BRIEF REVIEW: ELBOW MUSCLE IMBALANCE IN BJJ ATHLETES

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The sport of Brazilian Jiu Jitsu (BJJ) requires both fast, explosive actions, as well as maximal force contractions, often at ends of ranges. An imbalance between elbow flexor and extensor strength may predispose the athlete injury in this area, due to reduced joint stability.

 

In this study, 23 male BJJ athletes first underwent strength testing of the elbow muscles in an isokinetic dynamometer. They performed 5 second maximal force isometric contractions into elbow flexion and elbow extension at 45, 60, 75, 90, 105 and 120 degrees. They then performed isokinetic strength testing on the same device through 30-130 degrees, at a speed of at 1.04 rad·s-1. Rapid and maximal angle-specific torque ratios were then calculated by dividing the flexion scores by the extension scores (F/E). 

 

Both the rapid and maximal F/E ratios were shown to be greater in mid-ranges, suggesting that strength imbalances exist at the beginning and end points of the range of motion, with the lowest ratio values occurring at 45 and 120 degrees. These findings were similar between more experienced and less experienced practitioners. 

 

These findings may be of use in designing strength and conditioning programs for this population. 

 

Follmer, B., Ruas, C.V., Dellagrana, R.A., Pereira De Lima, L.A., Pinto, R.S., Diefenthaeler, F., Brazilian Jiu-Jitsu fighters present greatest rapid and maximal strength imbalances at extreme elbow angles, Journal of Bodywork & Movement Therapies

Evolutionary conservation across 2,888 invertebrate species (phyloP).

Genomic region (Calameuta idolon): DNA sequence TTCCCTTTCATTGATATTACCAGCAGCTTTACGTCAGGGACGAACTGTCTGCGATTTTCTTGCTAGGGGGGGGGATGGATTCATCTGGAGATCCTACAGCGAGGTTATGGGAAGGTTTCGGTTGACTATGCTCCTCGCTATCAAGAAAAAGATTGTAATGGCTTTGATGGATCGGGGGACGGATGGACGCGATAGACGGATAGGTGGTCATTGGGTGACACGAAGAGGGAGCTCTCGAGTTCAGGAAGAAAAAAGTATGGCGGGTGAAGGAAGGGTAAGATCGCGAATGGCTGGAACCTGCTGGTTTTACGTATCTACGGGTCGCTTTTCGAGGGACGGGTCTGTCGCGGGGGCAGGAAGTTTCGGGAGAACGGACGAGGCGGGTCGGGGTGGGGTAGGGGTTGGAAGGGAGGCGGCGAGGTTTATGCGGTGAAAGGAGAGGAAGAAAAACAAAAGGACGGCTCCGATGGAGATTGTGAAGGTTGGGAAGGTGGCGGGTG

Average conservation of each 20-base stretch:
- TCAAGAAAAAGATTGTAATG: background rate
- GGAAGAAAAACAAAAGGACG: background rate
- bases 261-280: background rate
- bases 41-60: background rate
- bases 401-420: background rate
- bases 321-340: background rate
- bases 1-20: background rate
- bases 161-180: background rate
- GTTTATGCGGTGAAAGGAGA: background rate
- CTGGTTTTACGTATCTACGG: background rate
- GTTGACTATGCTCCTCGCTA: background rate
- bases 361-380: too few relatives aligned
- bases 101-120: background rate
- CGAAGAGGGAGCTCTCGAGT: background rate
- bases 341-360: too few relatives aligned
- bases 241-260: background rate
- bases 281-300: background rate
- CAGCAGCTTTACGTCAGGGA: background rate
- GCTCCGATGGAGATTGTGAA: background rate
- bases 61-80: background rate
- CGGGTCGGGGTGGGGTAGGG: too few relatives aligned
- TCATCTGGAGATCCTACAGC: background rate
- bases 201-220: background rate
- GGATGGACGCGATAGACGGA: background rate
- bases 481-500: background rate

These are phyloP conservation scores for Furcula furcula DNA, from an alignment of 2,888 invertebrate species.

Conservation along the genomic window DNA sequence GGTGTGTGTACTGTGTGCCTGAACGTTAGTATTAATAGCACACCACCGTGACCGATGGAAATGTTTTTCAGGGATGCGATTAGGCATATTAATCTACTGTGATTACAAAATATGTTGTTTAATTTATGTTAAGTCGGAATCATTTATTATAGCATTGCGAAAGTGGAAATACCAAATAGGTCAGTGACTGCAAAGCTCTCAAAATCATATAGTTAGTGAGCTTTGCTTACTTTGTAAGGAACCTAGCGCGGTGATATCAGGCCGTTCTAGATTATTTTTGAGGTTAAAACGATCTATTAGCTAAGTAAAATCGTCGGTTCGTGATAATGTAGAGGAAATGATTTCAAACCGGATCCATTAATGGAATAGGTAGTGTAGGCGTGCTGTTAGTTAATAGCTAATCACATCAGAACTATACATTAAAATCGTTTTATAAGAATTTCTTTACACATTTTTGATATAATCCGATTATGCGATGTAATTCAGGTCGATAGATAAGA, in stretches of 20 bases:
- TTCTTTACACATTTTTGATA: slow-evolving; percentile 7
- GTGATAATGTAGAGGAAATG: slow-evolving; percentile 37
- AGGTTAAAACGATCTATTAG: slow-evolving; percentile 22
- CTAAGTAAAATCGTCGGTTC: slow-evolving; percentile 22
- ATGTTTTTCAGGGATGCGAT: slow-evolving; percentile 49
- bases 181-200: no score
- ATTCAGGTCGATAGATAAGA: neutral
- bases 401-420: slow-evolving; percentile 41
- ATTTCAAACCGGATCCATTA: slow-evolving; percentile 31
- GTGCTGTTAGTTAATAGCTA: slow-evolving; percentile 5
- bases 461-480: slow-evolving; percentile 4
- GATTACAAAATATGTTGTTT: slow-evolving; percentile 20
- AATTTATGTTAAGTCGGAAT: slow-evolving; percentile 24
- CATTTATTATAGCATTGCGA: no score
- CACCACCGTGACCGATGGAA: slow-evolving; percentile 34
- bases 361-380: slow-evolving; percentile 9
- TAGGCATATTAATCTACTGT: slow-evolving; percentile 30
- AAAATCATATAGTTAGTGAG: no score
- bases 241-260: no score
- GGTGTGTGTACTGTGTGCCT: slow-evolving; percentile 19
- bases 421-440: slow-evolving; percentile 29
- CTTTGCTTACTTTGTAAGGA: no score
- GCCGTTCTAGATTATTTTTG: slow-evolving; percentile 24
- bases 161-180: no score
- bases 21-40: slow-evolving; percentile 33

About the author

Sam Gilbert

Sam Gilbert is a registered physiotherapist with the Australian Physiotherapy Association (APA) and certified strength and conditioning specialist (CSCS) with the National Strength and Conditioning Association (NSCA). He holds a bachelor’s degree in Physiotherapy from Latrobe university (Melbourne, Australia) and a master’s degree in Exercise Science (Strength and Conditioning) from Edith Cowan University (Perth, Australia).

A 3rd Dan black belt in Shinkyokushinkai Karate under the World Karate Organisation (WKO), Sam participated for over 20 years in full contact competition, winning multiple state and national titles, and culminating in a 4th place in the heavyweight division of the Shinkyokushinkai World Cup in 2009.

As the co-founder and clinical director of Club 360, the premier multi-disciplinary health and fitness center in Tokyo, Japan, Sam has combined his practical experience with an in-depth study of sports performance in relation to combat sports, and strives to help other combat athletes reach their full competitive potential, whilst at the same time decreasing injury risk and increasing competition and training potential.

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